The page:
Few weapons have received more praise than the M1. Dwight D. Eisenhower, Winston Churchill, and Omar Bradley all spoke highly of the battle rifle. General Samuel “Slam” Marshall, the U.S. Army’s chief historian during WWII, imagined that the Ordnance Department would never find a suitable replacement for the weapon. George S. Patton even referred to the M1 as “the greatest single battle implement ever devised by man.” Other rifles used during the war could individually challenge the accuracy, reliability, and versatility of the John Garand’s creation on a case-by-case basis, but none received such high marks in all three categories across the board.

M1 development began in the early 1920s, when U.S. Army officials began seeking a replacement for the aging M1903 Springfield bolt-action rifle. The Springfield was an accurate and dependable weapon, that served American forces well, but the shifting technological and tactical nature of twentieth-century combat demanded a new type of rifle. Work thus began on what would eventually become the M1 Garand, a .30 caliber, gas-operated, clip-fed, semi-automatic rifle. A staggering 5.4 million units were produced over the course of approximately two decades. The majority of M1s were issued to U.S. troops, but hundreds of thousands of the weapons also found their way to foreign shores.

Several major variants of the Garand were produced over the years, including the M1C and M1D sniper rifles, two deadly-accurate weapons adopted by both the U.S. Army and U.S. Marines. Two other models, the M1E5 (Tanker Garand) and T20E2 (selective-fire version), never saw combat service but led to later innovations, such as the M14 automatic rifle. Foreign powers even attempted to emulate the success of the M1 by producing their own copies of the weapon. The Japanese, for example, patterned their 7.7mm Type 4 rifle after the Garand, but only 250 of the weapons were ever produced, with none of them ever seeing combat service.

Over the course of the Second World War, the Garand saw action in every major theater of operations, was carried by every branch of the U.S. military, and was even issued to several Allied nations. The rifle entered service in 1936, remained the official service rifle of the U.S. Army until 1957, and is still employed by various non-state actors around the world today. The M1 proved itself a capable killing weapon, from the beaches of Normandy to the shores of Okinawa. One would indeed be hard-pressed to find a more prolific weapon in the annals of U.S. Military History.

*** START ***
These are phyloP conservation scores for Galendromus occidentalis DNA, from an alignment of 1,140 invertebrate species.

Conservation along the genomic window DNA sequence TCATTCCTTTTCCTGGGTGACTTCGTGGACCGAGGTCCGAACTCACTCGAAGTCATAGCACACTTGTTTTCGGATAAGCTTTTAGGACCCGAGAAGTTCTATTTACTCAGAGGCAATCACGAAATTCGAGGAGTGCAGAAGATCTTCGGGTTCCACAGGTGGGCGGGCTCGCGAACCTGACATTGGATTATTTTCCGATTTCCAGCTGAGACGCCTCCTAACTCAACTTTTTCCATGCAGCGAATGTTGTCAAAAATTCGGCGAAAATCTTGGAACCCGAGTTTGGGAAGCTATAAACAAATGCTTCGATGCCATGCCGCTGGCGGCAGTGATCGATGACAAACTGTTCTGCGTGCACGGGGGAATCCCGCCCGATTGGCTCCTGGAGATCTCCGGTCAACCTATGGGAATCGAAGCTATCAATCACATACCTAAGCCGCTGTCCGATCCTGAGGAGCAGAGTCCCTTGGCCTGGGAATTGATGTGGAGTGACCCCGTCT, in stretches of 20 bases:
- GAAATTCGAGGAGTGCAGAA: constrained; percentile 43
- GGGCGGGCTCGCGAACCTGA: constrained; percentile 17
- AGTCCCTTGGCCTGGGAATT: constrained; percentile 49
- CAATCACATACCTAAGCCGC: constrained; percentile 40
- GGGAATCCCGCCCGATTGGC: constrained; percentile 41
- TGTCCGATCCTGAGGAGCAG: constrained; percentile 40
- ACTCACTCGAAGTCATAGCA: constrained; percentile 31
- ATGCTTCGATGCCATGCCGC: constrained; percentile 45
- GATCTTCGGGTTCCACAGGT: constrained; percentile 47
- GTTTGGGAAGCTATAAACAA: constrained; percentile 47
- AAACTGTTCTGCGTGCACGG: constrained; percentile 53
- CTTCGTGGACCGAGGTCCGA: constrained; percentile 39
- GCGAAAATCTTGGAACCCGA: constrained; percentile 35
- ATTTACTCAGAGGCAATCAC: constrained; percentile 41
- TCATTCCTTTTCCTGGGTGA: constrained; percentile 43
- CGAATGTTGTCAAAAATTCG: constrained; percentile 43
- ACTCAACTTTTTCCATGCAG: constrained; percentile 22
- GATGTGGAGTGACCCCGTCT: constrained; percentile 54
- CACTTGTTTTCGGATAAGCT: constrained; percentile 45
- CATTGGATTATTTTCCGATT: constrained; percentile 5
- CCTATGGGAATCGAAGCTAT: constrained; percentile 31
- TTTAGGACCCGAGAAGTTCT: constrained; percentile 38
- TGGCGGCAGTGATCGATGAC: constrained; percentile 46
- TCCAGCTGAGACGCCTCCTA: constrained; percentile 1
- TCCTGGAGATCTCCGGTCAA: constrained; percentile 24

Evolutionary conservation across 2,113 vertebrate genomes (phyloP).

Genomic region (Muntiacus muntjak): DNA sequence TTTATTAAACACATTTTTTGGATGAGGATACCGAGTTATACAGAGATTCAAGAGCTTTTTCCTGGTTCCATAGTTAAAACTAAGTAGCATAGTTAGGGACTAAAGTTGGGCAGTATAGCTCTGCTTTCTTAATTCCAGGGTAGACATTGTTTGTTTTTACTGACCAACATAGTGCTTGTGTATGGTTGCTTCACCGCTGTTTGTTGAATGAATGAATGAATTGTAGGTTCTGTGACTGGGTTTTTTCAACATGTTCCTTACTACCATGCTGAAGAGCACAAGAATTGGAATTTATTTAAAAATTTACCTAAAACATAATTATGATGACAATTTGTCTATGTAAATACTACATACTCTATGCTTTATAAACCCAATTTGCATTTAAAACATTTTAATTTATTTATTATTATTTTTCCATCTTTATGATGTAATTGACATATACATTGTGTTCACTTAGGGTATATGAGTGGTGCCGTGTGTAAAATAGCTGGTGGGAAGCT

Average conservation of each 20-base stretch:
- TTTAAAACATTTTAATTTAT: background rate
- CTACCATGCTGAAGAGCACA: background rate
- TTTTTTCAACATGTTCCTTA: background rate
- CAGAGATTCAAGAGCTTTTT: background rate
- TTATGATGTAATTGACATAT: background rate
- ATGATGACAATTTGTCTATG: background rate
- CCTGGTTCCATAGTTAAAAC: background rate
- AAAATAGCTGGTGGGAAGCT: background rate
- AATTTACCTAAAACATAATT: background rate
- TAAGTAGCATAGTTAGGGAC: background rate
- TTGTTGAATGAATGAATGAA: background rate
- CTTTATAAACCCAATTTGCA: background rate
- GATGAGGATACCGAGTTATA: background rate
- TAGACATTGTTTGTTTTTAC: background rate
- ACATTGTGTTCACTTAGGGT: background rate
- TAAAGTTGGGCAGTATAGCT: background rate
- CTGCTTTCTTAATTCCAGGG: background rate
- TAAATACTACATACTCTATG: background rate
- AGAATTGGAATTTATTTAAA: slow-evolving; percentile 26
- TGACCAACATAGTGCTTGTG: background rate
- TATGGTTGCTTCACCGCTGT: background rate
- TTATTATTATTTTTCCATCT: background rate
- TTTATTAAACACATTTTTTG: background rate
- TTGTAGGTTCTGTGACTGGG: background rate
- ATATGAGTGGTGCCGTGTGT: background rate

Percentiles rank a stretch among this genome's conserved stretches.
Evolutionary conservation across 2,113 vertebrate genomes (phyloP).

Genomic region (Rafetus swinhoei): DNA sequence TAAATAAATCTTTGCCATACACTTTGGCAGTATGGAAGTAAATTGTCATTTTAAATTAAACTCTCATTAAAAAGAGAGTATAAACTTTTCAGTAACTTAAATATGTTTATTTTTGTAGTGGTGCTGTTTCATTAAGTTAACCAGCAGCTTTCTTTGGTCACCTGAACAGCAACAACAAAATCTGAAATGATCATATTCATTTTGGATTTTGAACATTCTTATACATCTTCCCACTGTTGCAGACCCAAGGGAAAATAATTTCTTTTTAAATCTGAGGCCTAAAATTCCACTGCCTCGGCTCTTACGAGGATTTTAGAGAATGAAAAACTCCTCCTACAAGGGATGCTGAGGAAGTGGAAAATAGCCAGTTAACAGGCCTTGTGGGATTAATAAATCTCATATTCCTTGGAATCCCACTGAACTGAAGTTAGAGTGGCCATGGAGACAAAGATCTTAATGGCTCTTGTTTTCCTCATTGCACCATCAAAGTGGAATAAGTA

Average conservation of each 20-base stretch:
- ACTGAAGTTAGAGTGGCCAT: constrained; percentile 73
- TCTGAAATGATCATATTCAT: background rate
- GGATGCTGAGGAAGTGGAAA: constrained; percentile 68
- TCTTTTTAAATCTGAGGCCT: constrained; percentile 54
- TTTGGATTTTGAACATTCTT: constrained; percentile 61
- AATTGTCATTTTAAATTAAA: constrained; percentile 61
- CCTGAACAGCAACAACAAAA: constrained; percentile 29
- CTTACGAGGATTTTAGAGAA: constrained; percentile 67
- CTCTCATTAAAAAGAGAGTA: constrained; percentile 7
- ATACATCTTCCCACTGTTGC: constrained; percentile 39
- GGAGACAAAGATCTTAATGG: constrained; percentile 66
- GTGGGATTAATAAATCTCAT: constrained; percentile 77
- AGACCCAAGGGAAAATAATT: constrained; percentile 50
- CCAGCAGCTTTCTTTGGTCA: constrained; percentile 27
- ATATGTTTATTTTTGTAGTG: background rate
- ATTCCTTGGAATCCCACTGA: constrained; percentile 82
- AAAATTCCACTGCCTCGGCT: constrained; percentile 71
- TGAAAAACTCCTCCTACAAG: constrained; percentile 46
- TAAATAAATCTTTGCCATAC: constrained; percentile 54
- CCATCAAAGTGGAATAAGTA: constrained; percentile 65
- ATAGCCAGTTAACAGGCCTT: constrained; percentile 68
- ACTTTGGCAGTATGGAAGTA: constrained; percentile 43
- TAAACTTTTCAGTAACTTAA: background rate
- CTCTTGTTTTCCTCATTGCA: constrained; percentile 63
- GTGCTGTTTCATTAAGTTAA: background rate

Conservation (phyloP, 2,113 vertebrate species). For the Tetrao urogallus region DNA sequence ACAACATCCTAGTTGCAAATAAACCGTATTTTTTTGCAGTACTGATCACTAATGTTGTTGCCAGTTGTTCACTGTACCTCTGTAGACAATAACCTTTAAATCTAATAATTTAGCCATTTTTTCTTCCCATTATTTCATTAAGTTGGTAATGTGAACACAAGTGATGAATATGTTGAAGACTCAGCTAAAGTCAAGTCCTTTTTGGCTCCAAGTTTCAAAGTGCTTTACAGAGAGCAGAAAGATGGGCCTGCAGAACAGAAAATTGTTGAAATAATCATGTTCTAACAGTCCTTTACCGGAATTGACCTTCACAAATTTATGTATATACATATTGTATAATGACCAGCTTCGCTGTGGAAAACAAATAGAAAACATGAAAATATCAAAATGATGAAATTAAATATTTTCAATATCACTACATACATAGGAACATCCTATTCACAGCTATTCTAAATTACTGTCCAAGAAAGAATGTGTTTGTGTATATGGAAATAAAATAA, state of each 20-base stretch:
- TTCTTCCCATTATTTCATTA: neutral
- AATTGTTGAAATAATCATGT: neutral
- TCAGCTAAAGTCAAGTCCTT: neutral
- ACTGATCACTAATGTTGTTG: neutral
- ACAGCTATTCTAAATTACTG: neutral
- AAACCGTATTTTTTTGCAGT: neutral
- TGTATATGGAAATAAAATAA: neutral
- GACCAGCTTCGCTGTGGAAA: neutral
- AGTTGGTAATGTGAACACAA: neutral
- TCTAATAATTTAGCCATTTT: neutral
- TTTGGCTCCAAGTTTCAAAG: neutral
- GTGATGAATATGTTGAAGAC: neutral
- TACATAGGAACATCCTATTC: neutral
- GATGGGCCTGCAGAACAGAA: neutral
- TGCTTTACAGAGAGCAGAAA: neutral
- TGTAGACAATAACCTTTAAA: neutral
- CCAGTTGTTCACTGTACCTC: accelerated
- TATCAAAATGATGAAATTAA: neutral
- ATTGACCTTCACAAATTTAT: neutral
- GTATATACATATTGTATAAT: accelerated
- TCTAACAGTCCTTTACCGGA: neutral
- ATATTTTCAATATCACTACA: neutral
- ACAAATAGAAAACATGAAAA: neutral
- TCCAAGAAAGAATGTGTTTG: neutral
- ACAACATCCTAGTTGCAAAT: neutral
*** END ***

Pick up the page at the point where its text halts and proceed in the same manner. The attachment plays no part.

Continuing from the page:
The Tools of War: 10 Deadly Infantry Weapons of WWII
Panzerschreck antitank rocket launcher. Ima-usa.com

Panzerschreck Antitank Rocket Launcher

Twentieth-century infantrymen, and specifically those of the Second World War, faced challenges in adjusting to a rapidly advancing technological environment. Some of the greatest threats they faced were far more deadly and complex than other men toting rifles. Tanks posed a dire threat to unprotected or inadequately armed foot soldiers. Although tanks were originally conceived and deployed during the First World War, advancements in armor technology made them particularly deadly during WWII. Tacticians and weapon designers responded to this growing threat with the inception of specialized infantry weapons, such as the deadly and potent Panzerschreck antitank rocket launcher.

Modern, shoulder-mounted rocket launcher development began shortly before the opening shots of WWII, but rocket technology has been around for approximately 1,000 years. Some historical evidence indicates that early launchers were used by warring Chinese factions as far back as 900 AD. Contemporary rocket launchers owe their development to two separate technologies, the shape-charged warhead and the rocket engine. Both innovations were primarily of American design, with the shaped-charge being born out of tactical necessity and the rocket engine the brainchild of American physicist Robert H. Goddard. American and German engineers independently integrated these nascent technologies, producing a variety of deadly weapons.